Many years ago, there was a fellow in the San Diego area who invented a super-microscope which, it was claimed, visualize living virus cells. He also had built a "Ray Tube" device which could destroy the bacteria and virus cells he saw under this microscope. The gentleman's name was Royal Raymond Rife, and he worked as a chauffeur and mechanic for the Timken family, a manufacturer of bearings in the 1920's.
Rife built several microscopes, the most famous being his "#3 Universal Microscope" which, it was claimed, would image live virus cells. Over a period of several years he built five microscopes, ranging from the first high-resolution instrument built in an optical lathe bed, to the better known #3 microscope and eventually the #4 and #5 microscopes, which were his first attempt at a lower cost high resolution microscope. His microscopes were sent to various universities for study; it was reported that Caltech didn't think much of the instrument sent them, although Northwestern University, in a study between the Rife microscope and a standard laboratory microscope, was wildly enthusiastic about Rife's instrument.
In about 1930, an article was published about the Rife microscope in Popular Science, and Dr. Arthur Kendall, one-time Dean of Northwestern Medical School near Chicago read the article, and wrote to a friend, Milbank Johnson MD, in Pasadena, California about the microscope. Dr. Johnson contacted Rife, and visited him at his home on the Timken property in San Diego. Timken was an industrialist and manufacturer of bearings, and supposedly Rife, his chauffauer and machinist, had helped him determine the properties of the steel which Timken's factory was using to make bearings, finding a method in which the steel could be inspected for flaws before it was used for manufacturing, saving Timken a great deal from purchasing worthless materials.
Dr. Johnson wrote back to Kendall, and Dr. Kendall, who developed the "K Medium" which could grow human cancer cells in culture, took the train to California. Johnson held a banquet in 1931 honoring Kendall for his new K Medium, and honoring Rife for his microscope, which could visualize hither-to-unseen organisms. This banquet was reported in the newspapers as "The End to All Disease".
Rife continued with his microscope studies, and had built a radio transmitter device which would light up a glass tube filled tube with helium, called a plasma lamp or Rife Ray Tube machine, and found that if specific frequencies were fed to the plasma lamp while imaging specific bacteria in the microscope, that the bacteria were killed when certain frequencies were used. This resulted in hundreds and thousands of tests, and determined the specific frequencies which would kill various bacteria and even some virus cells, all from several feet away. Dr. Johnson encouraged Rife in his work, and located an electrical engineer, Philip Hoyland, who went to work for Rife building more of the Ray Machines.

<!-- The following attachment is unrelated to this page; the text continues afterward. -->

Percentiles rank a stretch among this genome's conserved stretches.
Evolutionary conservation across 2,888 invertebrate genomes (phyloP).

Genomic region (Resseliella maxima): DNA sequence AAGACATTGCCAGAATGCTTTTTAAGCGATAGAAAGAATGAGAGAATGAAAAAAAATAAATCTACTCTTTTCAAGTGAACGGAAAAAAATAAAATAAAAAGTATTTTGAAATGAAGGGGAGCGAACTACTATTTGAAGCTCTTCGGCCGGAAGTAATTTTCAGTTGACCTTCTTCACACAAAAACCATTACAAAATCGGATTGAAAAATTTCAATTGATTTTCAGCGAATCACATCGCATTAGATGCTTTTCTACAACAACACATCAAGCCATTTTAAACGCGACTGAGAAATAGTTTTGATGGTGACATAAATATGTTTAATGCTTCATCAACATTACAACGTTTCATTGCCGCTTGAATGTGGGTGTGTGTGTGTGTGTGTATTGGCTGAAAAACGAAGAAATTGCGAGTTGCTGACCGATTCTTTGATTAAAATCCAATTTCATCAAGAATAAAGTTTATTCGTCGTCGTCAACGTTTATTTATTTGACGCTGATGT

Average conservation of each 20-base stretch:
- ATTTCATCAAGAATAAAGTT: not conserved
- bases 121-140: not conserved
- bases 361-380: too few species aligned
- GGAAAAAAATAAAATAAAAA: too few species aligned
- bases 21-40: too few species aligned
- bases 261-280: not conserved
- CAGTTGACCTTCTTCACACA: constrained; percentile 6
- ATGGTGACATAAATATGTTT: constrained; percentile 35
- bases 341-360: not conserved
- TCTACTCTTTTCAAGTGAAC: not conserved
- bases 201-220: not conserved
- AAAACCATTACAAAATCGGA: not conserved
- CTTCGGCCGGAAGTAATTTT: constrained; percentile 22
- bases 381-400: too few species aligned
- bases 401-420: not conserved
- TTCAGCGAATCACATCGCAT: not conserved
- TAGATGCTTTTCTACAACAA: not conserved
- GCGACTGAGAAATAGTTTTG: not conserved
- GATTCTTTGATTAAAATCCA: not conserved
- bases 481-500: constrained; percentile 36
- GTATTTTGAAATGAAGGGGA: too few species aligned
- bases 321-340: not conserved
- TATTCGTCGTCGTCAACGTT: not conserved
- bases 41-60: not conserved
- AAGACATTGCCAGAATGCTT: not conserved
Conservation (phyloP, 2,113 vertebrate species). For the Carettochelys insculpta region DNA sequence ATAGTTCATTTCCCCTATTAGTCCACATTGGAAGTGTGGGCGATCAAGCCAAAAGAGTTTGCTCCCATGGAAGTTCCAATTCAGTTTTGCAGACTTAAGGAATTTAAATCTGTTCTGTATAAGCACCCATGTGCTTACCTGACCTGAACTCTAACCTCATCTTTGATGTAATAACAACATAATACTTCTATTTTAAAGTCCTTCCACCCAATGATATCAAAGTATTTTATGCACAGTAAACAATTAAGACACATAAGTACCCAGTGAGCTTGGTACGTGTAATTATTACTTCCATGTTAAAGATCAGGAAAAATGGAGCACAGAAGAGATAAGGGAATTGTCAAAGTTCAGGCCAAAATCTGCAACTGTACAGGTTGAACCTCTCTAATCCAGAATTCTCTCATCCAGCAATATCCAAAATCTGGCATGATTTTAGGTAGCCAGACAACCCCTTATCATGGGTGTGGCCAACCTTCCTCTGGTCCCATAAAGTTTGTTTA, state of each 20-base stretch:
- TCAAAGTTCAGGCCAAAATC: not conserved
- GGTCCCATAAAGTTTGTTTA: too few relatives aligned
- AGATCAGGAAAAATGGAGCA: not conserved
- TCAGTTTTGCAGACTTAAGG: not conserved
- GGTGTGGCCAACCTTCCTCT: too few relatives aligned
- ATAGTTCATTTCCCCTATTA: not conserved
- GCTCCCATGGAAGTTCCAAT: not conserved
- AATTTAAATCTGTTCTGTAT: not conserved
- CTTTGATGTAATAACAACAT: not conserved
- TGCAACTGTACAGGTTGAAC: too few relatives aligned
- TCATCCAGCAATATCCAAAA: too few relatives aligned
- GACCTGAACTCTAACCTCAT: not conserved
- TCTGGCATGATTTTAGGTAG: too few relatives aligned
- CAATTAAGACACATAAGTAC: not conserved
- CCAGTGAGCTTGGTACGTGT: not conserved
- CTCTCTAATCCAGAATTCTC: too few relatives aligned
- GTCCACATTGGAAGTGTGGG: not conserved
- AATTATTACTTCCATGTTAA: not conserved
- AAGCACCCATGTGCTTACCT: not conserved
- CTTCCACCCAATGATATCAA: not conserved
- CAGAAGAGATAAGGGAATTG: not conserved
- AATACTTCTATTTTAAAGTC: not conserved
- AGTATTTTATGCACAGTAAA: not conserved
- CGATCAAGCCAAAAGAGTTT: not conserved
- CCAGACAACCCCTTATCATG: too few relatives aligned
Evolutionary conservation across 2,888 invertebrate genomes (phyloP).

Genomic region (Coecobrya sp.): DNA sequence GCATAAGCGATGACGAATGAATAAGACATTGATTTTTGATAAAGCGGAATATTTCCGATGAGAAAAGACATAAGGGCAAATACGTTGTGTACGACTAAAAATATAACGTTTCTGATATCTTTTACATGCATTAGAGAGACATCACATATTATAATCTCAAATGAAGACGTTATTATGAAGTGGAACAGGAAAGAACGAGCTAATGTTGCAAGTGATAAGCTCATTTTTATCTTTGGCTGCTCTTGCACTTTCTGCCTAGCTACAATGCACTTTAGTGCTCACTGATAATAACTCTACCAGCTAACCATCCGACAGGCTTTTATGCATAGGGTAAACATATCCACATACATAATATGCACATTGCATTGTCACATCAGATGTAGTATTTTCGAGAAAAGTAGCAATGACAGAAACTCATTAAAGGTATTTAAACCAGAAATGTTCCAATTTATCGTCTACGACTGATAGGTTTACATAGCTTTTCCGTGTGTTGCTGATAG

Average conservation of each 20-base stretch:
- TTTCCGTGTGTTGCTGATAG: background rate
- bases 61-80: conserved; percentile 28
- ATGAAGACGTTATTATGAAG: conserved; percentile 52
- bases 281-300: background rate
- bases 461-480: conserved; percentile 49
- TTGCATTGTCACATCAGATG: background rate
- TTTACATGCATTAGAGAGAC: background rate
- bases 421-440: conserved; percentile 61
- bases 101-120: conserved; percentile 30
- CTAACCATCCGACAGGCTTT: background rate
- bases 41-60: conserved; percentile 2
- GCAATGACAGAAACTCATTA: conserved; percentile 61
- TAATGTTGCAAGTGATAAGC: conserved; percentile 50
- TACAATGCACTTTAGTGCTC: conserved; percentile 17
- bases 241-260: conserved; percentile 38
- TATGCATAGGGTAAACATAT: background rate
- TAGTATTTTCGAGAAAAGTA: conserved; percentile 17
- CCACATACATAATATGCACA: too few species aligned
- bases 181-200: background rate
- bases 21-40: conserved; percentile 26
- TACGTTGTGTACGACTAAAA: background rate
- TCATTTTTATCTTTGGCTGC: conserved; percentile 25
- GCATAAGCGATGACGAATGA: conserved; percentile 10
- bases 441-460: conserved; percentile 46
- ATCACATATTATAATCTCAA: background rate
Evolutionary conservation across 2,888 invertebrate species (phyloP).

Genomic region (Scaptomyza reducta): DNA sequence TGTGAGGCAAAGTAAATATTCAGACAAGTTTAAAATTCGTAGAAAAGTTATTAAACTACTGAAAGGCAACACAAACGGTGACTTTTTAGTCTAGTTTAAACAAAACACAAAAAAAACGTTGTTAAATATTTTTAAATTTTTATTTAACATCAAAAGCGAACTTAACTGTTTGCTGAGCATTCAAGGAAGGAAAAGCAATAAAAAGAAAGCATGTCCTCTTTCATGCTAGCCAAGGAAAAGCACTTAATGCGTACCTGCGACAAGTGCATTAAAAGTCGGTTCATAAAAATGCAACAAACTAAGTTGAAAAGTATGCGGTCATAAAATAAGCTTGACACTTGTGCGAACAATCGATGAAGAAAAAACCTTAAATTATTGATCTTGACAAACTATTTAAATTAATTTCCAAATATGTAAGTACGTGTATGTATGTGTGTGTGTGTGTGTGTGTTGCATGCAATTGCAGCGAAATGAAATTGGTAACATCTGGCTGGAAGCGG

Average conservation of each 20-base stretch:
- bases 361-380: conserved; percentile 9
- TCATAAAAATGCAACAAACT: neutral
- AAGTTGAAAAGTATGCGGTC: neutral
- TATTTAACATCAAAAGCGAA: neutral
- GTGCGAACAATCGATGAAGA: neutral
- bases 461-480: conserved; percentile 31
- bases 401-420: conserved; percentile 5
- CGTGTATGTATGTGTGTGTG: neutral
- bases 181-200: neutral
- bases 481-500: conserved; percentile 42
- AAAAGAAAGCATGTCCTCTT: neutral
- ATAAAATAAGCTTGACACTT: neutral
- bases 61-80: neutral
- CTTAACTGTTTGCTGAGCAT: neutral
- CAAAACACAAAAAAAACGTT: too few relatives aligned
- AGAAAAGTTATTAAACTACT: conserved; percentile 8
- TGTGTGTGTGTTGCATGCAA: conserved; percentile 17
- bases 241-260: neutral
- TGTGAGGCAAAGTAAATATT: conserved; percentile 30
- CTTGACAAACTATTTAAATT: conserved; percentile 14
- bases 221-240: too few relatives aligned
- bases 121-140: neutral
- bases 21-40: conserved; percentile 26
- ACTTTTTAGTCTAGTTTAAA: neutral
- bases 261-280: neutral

In 1934, Dr. Johnson rented a facuilty in the San Diego area, and held a clinic with a number of patients from Pasadena General Hospital (now the Huntington Memorial Hospital), where Johnson had been a Director. Over a period of four months patients were treated using the Rife Ray machine, and it is claimed in some books that all were then pronounced free from cancer. Oddly enough, the list of the patients and their conditions has never been released, although said list does exist, and Dr. Johnson himself wrote, in 1935, that the results of the clinic was "not conclusive."
Dr. Johnson went on to hold two more clinics in Los Angeles and in nearby Pasadena, and, in writing about the last clinic, he stated that there had been "a complete restoration of vision" in 29 or 30 of the 31 patients he was treating for cataracts.
In 1936 Dr. Johnson, who had been on the faculty of USC, convinced the University of Southern California to offer an honorary doctorate to Rife, but Rife either refused the honor or threw out the letter, and this was the start of the end of Dr. Johnson's involvement with Rife. A company had been formed in San Diego to build the Ray Tube machines named the "Beam Ray Corporation" (no relationship to the Beam Ray company of today), but internal arguments and a lawsuit between the company's directors resulted in the near bankruptcy of the firm, and by late 1939 the company ceased commercial operations.
Since that time, a resurgence has resulted in many people around the world building their own "Rife" or "Ray Tube" machines and experimenting with the devices. Relief from cataracts, the flu, and numerous much more serious diseases has been reported, and several clinics in other countries, which have no FDA to halt such experiments, are experimenting with this technology from the 1930's to fight many ailments. Nobody knows exactly how these devices work, but they have been around for over 20 years and few side-effects have been reported. Since the machines don't provide a pharmaceutical "treatment" for disease, it is unlikely that they will receive funding or grants for study in the US, since most US grants are essentially funded from the pharmaceutical companies, or from the various National Institutes which are tied closely to the drug industry.
The Rife Ray Tube machine - an idea whose time has finally come?